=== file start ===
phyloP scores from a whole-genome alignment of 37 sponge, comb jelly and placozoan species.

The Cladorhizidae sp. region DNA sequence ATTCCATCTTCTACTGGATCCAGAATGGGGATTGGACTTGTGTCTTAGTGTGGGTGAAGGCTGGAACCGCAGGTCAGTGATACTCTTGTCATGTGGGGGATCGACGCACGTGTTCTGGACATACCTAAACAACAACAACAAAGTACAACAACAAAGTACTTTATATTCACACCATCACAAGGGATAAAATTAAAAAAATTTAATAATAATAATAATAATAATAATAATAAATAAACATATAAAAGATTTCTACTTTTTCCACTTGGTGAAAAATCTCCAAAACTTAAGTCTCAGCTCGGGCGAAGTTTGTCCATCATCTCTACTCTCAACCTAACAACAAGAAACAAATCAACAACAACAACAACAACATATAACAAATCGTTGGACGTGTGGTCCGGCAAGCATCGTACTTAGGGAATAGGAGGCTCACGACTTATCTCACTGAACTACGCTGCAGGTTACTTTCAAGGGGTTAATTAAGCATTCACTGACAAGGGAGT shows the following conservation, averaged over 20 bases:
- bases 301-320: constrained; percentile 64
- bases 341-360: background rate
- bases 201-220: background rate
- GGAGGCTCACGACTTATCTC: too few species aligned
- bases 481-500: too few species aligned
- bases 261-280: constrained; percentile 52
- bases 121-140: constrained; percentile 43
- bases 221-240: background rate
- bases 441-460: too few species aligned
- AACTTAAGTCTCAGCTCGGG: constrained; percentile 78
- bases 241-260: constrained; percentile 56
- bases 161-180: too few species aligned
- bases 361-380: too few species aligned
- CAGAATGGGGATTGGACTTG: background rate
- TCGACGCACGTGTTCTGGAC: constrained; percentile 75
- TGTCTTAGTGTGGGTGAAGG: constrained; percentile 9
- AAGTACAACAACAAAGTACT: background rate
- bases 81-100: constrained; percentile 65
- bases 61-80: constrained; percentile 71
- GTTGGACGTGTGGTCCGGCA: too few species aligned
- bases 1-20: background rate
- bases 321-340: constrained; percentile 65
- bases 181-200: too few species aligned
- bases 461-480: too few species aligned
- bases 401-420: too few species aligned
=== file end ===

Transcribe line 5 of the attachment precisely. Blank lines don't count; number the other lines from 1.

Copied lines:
- bases 201-220: background rate